Russia investigates sub disaster
jjenet | November 10, 2008 at 04:12 amby
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Another 21 people were left ill in what officials believe was an "unsanctioned" activation of an automatic firefighting system that released toxic freon gas.
Experts speculated that the presence of many civilians aboard during sea trials may have elevated the death toll.
But this has not been confirmed by officials investigating the accident.
The accident on the Nerpa, or Akula-class, attack vessel occurred during trials in the Sea of Japan.
Three seamen were among those killed in the accident, which happened in the nose of the submarine, officials said.
But the nuclear reactor, which is in the stern, was not affected and there was no radiation leak, Russian Pacific Fleet spokesman Igor Dygalo said.
The submarine is due to be leased to India, and Indian naval personnel were due to travel to Vladivostok earlier this month to train on board the submarine ahead of its transfer, according to the website Indian Defence.
Preliminary results suggested that the "unsanctioned activation" of the firefighting system caused the tragedy, Russian investigators said on Monday.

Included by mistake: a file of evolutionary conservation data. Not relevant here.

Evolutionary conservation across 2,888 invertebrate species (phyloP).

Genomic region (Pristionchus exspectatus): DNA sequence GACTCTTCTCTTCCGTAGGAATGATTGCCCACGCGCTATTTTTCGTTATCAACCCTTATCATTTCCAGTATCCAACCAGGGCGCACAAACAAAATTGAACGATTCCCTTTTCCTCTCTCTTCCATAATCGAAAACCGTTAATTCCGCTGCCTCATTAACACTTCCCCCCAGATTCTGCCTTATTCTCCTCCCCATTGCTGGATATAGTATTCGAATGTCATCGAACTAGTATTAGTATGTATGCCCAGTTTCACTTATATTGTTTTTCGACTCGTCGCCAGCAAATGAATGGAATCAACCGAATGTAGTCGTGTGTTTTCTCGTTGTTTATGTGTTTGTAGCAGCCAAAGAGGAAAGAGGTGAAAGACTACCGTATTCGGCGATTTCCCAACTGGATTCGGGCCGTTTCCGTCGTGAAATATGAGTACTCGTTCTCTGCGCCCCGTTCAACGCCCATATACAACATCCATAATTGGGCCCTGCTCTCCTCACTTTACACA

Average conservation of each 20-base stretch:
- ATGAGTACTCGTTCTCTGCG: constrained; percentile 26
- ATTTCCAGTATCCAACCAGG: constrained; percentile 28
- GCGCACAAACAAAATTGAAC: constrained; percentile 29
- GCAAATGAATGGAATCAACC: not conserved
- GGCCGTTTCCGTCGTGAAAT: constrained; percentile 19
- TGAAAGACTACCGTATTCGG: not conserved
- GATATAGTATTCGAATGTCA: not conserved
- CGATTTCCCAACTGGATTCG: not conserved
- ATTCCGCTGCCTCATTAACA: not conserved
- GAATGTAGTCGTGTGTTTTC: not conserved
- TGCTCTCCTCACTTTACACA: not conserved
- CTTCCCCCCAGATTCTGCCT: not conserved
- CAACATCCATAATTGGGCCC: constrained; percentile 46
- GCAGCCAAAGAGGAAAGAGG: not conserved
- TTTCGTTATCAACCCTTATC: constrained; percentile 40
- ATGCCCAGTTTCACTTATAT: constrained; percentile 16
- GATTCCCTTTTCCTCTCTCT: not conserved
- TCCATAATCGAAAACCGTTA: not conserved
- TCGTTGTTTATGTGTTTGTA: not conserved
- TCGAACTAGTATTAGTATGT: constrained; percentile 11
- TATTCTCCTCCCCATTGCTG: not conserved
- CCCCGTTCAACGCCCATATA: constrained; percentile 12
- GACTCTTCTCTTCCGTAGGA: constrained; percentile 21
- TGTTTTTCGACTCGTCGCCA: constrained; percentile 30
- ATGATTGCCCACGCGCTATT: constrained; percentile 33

However, they said that it was still unclear what triggered the system. The submarine had 208 people aboard, 81 of whom were servicemen.
However, a vessel of this type usually carries only 73 people, Russian expert Ruslan Pukhov was quoted as saying by the Ekho Moskvy radio.
Several former Russian mariners have suggested that overcrowding and inexperience of the civilian personnel - engineers and shipyard workers - in dealing with the breathing apparatus may have elevated the death toll.
"I cannot exclude that among those civilians who found themselves on board, not everyone had the equipment and that those who did may not have known how to use it," former navy captain Gennady Illarionov was quoted as saying by Russia's Ria Novosti news agency.
Some reports in the Russian media also say that a siren warning may have failed when the firefighting system activated.
Freon gas removes oxygen from the air - to put out the fire - but if anyone is still trapped inside that area, they face suffocation.
Russia's worst submarine disaster happened in August 2000, when the nuclear-powered Kursk sank in the Barents Sea. All 118 people on board died.
The then president, Vladimir Putin, was criticised for being slow to react to the incident and reluctant to call in foreign assistance.
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